2005 Salt Lake City Annual Meeting (October 16–19, 2005)

Paper No. 6
Presentation Time: 3:00 PM


HOFMEISTER, Anne M., Earth and Planetary Science, Washington U, 1 Brookings Dr, St Louis, MO 63130, hofmeist@wustl.edu

Understanding heat flow requires quantifying the pressure (P) and temperature (T) response of either thermal diffusivity (D) or thermal conductivity [k = ρCPD, where ρ is density and CP is heat capacity] for both of two microscopic mechanisms (lattice vibrations or radiative transfer). New laser-flash measurements isolate the lattice component of D for 22 garnets with diverse chemical compositions and several spinels from room temperature up to melting or 1600 K. Cation substitution or hydroxyl incorporation lowers D from end-member values. Once T exceeds ca 1100 to 1500 K, D is constant. This limit (Dsat) is analogous to Dulong and Petit's limit for CP, and attributable to full population of discrete phonon states. The high T mean free path (computed from Dsat and sound velocities) is slightly larger than the primitive lattice parameter, in accord with localized vibrations having minimal interactions, which allows inference of Dsat for any phase from crystallographic and acoustic data. This result combined with d(ln D)/dP = 2(γth+1/3)/KT, where KT is bulk modulus and γth is the thermal Gruneisen parameter, constrains the lattice contribution in the mantle.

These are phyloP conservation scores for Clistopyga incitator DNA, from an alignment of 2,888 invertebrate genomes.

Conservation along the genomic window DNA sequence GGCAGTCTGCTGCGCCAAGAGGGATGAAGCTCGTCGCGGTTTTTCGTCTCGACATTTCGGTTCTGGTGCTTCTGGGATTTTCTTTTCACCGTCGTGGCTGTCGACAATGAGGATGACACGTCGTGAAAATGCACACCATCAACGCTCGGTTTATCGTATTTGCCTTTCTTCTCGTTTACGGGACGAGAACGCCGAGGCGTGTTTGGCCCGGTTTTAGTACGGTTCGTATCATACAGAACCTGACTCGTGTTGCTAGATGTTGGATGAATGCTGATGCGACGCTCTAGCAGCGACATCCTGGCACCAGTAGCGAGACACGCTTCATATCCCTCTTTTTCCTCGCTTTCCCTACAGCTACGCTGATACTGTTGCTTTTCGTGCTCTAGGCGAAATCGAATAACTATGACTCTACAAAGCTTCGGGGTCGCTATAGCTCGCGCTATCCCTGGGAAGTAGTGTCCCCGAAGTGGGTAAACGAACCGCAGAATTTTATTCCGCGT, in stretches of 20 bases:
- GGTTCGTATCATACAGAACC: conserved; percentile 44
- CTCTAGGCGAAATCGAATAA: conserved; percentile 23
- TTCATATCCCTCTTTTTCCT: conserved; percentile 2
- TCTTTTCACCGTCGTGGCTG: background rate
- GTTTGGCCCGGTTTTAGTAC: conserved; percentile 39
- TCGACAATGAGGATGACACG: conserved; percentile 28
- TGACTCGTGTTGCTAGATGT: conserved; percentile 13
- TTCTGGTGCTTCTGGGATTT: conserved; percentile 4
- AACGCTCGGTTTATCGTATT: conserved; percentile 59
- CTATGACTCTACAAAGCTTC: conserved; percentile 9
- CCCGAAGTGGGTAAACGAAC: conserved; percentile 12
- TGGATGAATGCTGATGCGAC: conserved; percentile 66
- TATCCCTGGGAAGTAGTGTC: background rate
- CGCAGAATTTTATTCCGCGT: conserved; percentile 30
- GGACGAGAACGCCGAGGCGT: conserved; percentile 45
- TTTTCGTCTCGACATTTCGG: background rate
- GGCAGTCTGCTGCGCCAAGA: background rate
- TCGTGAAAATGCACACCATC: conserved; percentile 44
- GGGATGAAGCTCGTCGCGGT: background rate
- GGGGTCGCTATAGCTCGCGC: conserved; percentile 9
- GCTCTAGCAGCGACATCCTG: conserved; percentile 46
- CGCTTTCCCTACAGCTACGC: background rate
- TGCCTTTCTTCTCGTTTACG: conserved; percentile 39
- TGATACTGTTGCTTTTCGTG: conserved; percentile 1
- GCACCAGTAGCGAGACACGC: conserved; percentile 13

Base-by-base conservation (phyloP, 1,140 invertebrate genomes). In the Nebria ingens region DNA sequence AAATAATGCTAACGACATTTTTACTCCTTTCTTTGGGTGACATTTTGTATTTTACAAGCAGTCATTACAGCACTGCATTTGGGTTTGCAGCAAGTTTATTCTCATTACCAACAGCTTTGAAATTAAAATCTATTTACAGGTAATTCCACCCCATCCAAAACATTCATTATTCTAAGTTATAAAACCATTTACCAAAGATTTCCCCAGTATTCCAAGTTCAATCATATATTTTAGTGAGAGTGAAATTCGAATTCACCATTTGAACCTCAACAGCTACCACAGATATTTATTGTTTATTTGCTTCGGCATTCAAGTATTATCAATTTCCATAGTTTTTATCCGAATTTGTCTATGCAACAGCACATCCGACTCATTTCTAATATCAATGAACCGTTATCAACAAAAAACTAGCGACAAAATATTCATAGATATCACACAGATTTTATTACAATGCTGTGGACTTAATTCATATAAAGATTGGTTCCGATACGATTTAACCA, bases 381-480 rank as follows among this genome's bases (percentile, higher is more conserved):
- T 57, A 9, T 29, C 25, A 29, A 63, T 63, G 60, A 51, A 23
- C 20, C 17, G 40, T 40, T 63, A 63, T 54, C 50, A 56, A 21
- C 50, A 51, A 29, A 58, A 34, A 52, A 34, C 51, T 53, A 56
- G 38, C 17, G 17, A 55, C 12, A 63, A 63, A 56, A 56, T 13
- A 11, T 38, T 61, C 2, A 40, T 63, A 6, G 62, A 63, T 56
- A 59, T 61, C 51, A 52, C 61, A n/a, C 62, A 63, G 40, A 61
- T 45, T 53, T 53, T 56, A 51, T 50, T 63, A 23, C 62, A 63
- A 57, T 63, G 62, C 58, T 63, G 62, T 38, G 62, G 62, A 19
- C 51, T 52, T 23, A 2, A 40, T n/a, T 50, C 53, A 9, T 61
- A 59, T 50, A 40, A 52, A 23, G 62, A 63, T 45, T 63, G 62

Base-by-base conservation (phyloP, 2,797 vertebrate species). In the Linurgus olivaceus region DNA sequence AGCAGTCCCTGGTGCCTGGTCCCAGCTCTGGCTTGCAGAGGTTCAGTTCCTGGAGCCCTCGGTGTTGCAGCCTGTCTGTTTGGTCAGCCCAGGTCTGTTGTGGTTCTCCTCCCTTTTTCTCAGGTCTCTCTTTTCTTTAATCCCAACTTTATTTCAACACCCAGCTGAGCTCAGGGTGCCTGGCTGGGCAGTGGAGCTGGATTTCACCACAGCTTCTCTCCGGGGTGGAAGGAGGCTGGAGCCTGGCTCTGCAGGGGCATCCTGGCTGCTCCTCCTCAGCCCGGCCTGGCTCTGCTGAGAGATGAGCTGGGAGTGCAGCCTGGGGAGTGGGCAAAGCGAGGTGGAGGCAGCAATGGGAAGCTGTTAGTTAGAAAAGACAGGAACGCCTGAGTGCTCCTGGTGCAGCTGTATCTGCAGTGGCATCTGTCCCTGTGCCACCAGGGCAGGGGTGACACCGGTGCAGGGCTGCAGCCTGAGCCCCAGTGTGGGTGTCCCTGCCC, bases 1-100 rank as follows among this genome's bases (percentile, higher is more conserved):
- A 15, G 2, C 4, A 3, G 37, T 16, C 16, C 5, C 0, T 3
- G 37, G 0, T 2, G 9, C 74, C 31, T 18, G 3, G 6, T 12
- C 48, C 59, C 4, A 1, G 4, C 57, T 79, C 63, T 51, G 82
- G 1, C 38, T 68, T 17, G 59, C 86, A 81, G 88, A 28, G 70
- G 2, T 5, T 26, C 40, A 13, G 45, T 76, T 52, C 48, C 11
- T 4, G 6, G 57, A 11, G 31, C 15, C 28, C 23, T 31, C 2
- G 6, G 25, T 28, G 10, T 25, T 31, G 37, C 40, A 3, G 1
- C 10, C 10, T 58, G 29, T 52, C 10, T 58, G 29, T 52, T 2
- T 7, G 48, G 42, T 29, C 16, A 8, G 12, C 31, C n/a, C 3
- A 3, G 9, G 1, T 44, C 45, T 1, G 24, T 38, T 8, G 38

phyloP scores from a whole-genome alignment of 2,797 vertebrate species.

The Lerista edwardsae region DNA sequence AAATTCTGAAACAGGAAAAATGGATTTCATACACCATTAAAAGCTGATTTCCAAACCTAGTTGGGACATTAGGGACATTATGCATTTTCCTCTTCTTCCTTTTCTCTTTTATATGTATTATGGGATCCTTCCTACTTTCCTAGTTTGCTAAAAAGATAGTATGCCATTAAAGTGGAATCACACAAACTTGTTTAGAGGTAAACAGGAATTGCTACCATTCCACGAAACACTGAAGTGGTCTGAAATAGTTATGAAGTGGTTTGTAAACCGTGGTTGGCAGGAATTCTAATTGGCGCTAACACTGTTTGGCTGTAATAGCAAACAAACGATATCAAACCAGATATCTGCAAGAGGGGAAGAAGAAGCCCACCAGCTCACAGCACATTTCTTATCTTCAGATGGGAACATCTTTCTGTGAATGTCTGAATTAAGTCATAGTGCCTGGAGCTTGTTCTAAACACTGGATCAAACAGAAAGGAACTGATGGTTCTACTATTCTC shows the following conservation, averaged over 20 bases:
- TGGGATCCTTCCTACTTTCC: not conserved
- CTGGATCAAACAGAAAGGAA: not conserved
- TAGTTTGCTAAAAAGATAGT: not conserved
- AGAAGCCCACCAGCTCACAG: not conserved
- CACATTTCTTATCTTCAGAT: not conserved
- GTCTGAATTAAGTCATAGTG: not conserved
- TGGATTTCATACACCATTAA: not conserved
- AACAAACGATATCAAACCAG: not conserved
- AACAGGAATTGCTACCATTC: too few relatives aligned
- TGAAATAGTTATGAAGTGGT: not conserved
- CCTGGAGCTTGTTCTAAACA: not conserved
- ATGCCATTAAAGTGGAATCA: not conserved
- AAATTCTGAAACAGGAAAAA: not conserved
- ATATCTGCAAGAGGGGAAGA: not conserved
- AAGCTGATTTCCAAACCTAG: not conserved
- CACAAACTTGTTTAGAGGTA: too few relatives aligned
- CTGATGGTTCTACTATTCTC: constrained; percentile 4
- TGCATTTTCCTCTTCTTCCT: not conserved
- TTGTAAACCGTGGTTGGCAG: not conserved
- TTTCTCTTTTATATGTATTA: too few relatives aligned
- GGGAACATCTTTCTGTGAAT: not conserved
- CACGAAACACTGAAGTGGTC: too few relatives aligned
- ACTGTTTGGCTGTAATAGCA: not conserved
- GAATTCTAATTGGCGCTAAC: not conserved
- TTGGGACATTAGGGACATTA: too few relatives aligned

Radiative, diffusive heat transport (krad) is calculated from recent optical spectroscopic data for various grain-sizes (d). The following trends hold for olivine, pyroxene, garnet, or spinel: (1) Pressure is unimportant. (2) krad depends non-linearly on d, T, and Fe2+ content (X). (3) Maxima occur in krad(d) when the grains are large enough to emit substantially, but not so large that light is strongly attenuated within a single-grain. (4) The dependence of krad,dif on Fe2+ content parallels that with d because absorption is controlled by the product dX (Beer's law). (5) Except for garnet, a local minimum occurs in krad near 2000 K for d > 2 mm because at that temperature the peak position of the blackbody curve coincides with that of the strongly absorbing Fe2+ peak in the visible. For conditions expected in the transition zone, dkrad/dT is negative for spinel, which is destabilizing, but positive for garnet, which is stabilizing, and thus thermal response of the transition zone depends strongly on mineral proportions. Linkage of radiative transfer to chemical composition and grain-size suggests that this process impacts planetary evolution.